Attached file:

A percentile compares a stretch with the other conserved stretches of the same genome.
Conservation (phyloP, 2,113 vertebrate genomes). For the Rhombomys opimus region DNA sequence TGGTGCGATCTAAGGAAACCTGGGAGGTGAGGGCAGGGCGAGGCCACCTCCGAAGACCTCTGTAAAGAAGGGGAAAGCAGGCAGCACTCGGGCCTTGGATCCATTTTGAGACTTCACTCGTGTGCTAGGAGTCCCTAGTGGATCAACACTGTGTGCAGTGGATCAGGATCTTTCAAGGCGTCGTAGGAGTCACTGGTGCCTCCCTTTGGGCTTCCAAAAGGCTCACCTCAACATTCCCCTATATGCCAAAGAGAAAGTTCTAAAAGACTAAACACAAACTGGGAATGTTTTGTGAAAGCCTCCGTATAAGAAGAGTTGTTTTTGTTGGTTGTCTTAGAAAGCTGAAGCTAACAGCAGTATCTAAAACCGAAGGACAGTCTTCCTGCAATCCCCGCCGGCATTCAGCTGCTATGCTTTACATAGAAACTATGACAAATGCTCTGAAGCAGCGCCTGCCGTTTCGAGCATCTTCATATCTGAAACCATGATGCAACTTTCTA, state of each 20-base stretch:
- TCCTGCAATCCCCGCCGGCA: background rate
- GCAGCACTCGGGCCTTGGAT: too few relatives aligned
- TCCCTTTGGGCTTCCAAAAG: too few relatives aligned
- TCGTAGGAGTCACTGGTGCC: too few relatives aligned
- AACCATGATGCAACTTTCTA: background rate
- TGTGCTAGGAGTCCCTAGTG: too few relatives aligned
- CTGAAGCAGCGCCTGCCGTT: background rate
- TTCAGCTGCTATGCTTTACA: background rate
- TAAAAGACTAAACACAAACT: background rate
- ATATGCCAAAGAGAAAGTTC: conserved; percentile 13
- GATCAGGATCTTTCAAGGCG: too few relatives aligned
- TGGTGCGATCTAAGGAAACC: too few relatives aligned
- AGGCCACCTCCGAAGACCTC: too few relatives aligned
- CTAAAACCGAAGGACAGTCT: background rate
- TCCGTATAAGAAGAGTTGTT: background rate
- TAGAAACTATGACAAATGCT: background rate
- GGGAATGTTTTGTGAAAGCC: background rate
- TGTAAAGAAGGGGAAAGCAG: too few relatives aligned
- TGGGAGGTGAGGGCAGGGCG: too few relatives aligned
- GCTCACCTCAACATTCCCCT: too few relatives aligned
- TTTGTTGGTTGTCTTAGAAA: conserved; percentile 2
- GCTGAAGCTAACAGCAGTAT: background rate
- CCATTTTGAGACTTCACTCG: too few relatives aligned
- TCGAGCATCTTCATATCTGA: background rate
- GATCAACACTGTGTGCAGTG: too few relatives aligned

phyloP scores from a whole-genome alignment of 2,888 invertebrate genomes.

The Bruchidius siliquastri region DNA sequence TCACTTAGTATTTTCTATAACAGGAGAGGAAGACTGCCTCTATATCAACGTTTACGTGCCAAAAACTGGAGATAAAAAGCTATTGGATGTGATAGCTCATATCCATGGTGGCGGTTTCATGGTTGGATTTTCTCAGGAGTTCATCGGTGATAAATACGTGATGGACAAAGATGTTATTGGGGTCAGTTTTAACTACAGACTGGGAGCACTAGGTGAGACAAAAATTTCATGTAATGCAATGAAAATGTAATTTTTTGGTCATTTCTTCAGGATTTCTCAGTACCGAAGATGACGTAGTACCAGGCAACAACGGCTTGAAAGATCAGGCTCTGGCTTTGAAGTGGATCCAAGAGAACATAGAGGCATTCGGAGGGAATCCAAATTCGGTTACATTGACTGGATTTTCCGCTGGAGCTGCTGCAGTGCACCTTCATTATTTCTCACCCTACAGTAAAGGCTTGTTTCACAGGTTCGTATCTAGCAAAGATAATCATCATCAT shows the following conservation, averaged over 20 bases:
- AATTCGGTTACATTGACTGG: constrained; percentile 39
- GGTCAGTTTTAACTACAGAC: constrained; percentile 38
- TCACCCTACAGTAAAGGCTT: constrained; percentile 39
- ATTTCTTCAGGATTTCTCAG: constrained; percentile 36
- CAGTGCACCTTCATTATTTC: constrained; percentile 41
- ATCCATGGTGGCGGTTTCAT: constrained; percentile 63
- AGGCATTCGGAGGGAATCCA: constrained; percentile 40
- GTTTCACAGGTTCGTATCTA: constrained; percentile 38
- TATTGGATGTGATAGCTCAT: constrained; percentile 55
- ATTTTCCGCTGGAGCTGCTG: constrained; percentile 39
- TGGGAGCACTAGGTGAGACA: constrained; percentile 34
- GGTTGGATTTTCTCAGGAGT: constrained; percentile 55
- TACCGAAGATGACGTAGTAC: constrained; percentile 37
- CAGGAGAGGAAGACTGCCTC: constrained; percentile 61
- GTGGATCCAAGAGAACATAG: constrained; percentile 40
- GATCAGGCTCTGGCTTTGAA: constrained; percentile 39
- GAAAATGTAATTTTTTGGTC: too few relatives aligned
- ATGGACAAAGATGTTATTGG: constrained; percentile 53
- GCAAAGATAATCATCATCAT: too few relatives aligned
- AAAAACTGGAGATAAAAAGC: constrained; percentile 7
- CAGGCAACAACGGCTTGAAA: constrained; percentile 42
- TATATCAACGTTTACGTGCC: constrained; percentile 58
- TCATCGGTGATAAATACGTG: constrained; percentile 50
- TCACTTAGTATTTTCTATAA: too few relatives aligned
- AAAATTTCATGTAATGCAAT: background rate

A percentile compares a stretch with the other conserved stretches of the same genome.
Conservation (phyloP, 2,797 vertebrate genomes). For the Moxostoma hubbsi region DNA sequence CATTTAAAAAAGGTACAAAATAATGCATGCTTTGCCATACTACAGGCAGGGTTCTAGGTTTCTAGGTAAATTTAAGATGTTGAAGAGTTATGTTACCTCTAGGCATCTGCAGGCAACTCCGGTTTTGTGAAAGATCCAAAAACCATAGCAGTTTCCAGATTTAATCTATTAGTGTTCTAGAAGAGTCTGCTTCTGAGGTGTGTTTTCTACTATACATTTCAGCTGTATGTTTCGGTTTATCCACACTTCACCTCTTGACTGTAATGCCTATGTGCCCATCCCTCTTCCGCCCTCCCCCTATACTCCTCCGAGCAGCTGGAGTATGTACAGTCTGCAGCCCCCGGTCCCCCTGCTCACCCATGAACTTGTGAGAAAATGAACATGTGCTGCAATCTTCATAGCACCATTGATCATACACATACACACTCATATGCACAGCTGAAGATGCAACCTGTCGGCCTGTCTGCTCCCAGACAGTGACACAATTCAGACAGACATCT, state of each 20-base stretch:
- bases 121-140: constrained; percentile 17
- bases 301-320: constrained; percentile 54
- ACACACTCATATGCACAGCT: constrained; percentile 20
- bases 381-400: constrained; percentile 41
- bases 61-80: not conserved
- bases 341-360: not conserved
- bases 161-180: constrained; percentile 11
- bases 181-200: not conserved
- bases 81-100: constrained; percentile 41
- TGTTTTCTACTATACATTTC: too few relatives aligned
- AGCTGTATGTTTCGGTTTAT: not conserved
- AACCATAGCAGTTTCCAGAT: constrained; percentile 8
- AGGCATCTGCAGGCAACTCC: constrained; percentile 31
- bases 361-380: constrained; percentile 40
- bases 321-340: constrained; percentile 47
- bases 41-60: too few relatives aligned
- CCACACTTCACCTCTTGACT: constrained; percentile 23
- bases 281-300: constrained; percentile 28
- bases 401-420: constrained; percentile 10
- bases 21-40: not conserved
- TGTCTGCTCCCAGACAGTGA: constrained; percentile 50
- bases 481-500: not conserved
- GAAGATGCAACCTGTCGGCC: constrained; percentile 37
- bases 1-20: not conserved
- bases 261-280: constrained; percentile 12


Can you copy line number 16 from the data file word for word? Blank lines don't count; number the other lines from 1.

- CTAAAACCGAAGGACAGTCT: background rate